Struts and Lights


CarolinaFireJournal - By David Pease
By David Pease
01/12/2016 -

We are rolling into a new year and new technology will be coming out in the equipment we buy and use. I will be hitting about six to right shows this year and have a chance to see some of these new things coming out that will help us in the rescue end of things. I can’t help on the fire end too much, as that is just not my forte. With tight budgets and time for training, we are always looking for equipment that will get the job done in an easy and safe manner. Be sure and shop around and don’t always just go with the old adage; we have used this for years, or the department next to us has had one for years, without looking at what else is out there.

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Once again Res-Q-Jack has come out with a new strut that combines the lightweight characteristics of the square tubing with the advantage of no pins used in the Super X locking collars. This new strut, called the “Auto X” combines the lower square tubing with a round upper adjusting tube. This in turn now uses a locking collar, rather than a pin. It comes with several variations of adjustable straps that are mounted to the lower tube, depending on your needs and requirements. It has a narrow base with two “D” rings for attaching other straps or chains. The strap can even be configured with the secondary hook for those wanting to use the European configuration. However, I do find this to be pretty much useless in the real word. The ratchet strap can be set up with a slack management coil as well.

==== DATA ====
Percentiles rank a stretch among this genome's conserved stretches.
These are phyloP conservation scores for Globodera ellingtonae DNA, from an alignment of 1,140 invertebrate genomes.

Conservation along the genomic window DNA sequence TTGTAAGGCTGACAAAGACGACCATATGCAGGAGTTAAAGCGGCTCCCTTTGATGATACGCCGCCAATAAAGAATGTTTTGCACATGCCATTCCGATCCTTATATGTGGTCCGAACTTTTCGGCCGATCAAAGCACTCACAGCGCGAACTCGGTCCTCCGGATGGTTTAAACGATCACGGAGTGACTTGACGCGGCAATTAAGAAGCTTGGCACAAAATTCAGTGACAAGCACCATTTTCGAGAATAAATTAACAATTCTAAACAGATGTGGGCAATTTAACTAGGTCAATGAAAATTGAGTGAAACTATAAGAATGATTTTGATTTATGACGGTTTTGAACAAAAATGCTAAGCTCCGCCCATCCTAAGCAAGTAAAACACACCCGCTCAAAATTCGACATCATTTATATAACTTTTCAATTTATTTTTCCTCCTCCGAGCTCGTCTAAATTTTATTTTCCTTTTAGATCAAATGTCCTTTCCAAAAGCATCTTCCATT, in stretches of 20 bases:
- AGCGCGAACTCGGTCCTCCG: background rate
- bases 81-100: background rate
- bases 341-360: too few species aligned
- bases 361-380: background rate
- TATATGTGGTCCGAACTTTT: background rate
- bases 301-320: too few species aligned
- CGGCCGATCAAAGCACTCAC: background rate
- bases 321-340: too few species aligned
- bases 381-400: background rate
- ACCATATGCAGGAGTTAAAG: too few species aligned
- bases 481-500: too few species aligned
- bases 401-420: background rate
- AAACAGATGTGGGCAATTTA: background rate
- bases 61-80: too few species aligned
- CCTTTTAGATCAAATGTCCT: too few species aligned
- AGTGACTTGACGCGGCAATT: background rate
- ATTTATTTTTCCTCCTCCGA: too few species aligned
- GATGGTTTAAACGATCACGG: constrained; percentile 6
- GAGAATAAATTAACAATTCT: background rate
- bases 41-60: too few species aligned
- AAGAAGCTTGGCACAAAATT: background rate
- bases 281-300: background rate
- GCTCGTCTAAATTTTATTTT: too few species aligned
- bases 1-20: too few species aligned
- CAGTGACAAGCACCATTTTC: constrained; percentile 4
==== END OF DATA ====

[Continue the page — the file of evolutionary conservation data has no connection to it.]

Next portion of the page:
The strut has a detachable jack for up to 3000 pounds of lift. The jack will also mount on the right or left sides, rather than the middle. They come in a short and long version, the short measuring 42 inches collapsed, and the long at 54.5 inches. The long will extend to 87 inches and the short will extend to 64 inches. Both struts will take an extension, which will bring in line with the normal struts for height. The struts have an overall rating of 6500 pounds before failure, with an extension. The other nice thing about the new strut is the weight. The long weighs in at 35 pounds and the short weighs in at 32 pounds. These are a nice addition for those who are bit tighter for space and still need the great performance offered by the Res-Q-Jack struts.

For more information on their new Auto X, and other struts they offer, you can visit www.res-q-jack.com.

Another cool thing I came across at the Colorado Fire Chief’s show is an inexpensive LED light that can be used with cones and for landing lights. Flare Alert LED Lighting has a round LED light in five colors; red, green, blue, amber and white. They only weigh eight ounces and can withstand a 20,000-pound crush. So, if you run over the light, it will probably be OK. The lights have a steady burn or a flash mode.

They run on four AA alkaline batteries, and in steady mode are good for up to 140 hours and in flash mode, good for 40 hours on the 0.5W version. In the 1.0W version, the flash lasts about 60 hours and the steady mode is good for 20 hours. The base of the light is magnetic, but have rubber feet to prevent scratching on vehicles. The lights have cone adaptors that allow them to slide in the top of a traffic cone. The cone adaptor will also screw into a base to make the light freestanding. The base also serves as a weight to use the lights for a landing zone. They offer just the beacons, or you can get kits from small to large. The small kit includes three lights while the large kit includes eight lights and accessories. With the lights coming in at just over $20, I thought that was pretty good when you look at the cost of flares and having to deal with one time use and disposal.

You can find out more on these beacon lights at www.flarealert.com.

Hope your New Year came in with a bang and this year will be all that you want it to be.

If you have any questions or comments, please shoot me an email at [email protected]. Until next time, train hard, be safe, and know your equipment.

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Issue 34.1 | Summer 2019

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